The article states that he is considered a great communicator, which is an essential quality in the very public role that the pope will play.

Cardinal O'Malley of Boston is also mentioned in the same article as a viable candidate.

Copyright 2013 ABC News Radio


Papal Porta-Potties in the Sistine Chapel?

Franco Origlia/Getty Images(VATICAN CITY) -- Among the more intriguing traditions of a papal election is the little stove installed in the Sistine Chapel to burn the ballots and send out the smoke signals about the results.

But one mystery never really discussed is how 115 voting cardinals locked in a room deal with, ahem, waste of a more mundane nature.

Papal porta-potties, it turns out.

“They are installing chemical toilets inside the Sistine Chapel,” Antonio Paulucci, the director of the Vatican Museums told Italy’s Il Messagero newspaper Wednesday.

There are public bathrooms nearby -- just one floor down -- but the cardinals won’t be able to venture out of the chapel to use them.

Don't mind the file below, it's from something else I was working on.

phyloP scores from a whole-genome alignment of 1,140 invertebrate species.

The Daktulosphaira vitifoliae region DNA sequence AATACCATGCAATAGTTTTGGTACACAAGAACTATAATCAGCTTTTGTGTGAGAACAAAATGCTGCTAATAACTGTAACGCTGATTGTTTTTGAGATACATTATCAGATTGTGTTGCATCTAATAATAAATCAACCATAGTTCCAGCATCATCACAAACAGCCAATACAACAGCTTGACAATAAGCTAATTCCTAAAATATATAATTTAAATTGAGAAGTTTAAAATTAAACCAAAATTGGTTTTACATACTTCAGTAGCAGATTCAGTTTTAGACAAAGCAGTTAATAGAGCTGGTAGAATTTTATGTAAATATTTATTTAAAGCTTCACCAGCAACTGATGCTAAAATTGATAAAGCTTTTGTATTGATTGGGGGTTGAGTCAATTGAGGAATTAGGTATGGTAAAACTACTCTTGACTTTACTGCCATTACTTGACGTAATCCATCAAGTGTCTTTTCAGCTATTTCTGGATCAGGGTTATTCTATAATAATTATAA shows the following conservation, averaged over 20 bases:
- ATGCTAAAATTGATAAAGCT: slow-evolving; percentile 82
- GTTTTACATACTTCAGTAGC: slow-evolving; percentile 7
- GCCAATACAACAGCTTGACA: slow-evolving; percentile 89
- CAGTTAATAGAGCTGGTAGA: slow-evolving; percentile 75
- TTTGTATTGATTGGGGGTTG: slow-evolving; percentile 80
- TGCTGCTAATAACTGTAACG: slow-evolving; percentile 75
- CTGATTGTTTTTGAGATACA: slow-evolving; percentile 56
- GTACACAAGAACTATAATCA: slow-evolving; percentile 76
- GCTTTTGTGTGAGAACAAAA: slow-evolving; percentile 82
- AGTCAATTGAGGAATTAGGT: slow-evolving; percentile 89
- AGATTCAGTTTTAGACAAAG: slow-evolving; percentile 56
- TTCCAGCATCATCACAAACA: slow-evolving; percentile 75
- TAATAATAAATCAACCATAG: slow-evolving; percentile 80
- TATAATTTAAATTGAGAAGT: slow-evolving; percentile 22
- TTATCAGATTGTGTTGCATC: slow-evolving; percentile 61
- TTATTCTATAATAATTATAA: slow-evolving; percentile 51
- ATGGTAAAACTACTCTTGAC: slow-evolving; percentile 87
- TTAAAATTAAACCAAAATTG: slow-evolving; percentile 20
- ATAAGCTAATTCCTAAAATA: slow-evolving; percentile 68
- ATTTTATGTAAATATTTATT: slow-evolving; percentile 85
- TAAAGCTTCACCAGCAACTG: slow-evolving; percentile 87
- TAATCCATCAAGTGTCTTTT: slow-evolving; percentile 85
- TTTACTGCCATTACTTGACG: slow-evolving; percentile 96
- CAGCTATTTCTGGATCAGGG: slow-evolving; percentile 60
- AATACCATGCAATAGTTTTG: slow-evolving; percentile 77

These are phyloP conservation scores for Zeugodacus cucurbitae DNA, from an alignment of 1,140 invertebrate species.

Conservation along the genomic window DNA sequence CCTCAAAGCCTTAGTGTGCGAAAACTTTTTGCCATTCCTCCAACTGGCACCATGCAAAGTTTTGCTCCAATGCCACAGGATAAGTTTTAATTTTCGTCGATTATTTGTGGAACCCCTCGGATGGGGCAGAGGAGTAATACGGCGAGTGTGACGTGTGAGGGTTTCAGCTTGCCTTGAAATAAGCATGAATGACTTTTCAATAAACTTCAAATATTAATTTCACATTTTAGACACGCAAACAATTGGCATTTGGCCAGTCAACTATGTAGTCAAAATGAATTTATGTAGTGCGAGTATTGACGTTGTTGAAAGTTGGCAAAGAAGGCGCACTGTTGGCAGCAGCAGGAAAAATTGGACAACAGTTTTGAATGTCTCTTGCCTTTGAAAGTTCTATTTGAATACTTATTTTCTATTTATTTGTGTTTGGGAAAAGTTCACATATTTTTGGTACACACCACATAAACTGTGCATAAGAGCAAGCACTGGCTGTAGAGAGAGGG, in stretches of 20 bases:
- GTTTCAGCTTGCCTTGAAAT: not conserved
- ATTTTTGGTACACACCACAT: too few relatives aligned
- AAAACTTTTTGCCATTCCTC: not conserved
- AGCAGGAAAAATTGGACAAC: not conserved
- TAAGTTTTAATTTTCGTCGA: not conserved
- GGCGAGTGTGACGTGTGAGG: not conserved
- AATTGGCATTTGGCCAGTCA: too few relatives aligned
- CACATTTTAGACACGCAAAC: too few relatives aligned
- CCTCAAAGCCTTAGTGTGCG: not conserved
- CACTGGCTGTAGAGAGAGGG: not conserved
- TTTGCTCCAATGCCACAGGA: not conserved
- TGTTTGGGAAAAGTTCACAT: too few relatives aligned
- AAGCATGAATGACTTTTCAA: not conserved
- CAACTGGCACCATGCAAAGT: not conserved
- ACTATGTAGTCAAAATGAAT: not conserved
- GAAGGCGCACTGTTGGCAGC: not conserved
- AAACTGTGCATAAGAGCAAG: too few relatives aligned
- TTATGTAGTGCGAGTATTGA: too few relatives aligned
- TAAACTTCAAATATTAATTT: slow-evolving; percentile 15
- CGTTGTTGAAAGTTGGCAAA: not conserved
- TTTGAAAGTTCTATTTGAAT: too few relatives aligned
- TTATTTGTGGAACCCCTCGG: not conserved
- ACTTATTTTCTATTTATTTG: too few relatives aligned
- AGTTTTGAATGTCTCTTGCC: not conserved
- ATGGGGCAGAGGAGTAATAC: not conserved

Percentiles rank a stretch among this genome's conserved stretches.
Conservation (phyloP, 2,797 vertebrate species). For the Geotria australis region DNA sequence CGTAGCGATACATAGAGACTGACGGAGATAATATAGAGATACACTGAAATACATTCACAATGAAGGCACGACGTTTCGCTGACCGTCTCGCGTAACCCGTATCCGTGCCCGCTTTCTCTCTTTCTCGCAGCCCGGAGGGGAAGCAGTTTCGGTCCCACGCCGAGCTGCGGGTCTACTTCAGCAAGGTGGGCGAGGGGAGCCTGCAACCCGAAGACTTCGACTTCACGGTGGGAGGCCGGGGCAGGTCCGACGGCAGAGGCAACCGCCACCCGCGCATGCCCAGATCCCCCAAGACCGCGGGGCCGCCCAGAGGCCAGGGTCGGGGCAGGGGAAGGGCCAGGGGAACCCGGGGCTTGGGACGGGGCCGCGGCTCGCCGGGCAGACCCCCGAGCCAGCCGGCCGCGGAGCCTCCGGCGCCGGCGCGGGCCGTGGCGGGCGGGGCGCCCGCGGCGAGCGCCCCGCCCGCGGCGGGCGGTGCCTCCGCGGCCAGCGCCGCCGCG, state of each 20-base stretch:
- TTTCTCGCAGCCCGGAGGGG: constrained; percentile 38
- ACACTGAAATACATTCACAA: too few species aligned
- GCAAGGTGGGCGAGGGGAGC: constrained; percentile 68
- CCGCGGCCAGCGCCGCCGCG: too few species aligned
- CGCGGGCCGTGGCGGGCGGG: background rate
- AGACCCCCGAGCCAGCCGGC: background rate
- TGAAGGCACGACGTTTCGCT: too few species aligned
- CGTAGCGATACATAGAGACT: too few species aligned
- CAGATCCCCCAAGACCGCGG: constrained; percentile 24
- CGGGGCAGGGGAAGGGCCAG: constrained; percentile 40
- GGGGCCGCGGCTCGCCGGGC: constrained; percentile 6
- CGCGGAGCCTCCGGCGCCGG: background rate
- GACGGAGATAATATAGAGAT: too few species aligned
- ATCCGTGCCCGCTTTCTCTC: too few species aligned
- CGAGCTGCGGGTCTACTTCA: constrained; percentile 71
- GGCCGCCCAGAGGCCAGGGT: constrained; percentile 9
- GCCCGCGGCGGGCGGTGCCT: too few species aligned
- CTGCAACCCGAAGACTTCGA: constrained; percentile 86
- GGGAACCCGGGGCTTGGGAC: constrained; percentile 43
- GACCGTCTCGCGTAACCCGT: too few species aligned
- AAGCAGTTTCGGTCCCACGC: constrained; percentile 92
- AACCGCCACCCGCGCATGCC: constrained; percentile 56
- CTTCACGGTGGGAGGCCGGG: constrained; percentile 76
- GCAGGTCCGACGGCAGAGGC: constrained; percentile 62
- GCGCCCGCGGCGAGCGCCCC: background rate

The Sistine Chapel is under undergoing a transformation before the vote.

The Raphael Rooms will remain open, but the Borgia Apartments will be closed as will Pope Paul VI’s collection of contemporary church art.

The museum has also closed the doors of the Sistine Chapel to all tourists.

The Sistine Chapel is the museum’s biggest attraction, with 5 million visitors a year. Now even pre-paid private tour groups are cancelled or postponed until after the new pope emerges.

Copyright 2013 ABC News Radio


Colombian Tailor Chosen to Make Garments for New Pope

Univision/ABC News(CALI, Colombia) -- Immediately after the world learned of Pope Benedict's resignation, a tailor in Colombia got a call from the Vatican to start working on garments for the new pope. That man is Luis Delgado, a 43-year-old tailor from Cali who was chosen to embroider some of the most delicate garments for the new pope.

Delgado got the fabric and materials straight from Rome-- enough to make three different sets, a small, medium and large, so that depending on the new pope's size, last minute alterations can be made on the spot.

Delgado is no stranger to the Vatican. He has also sewn for Pope John Paul II and for the past five years had regularly made garments for Pope Benedict XVI.

Copyright 2013 ABC News Radio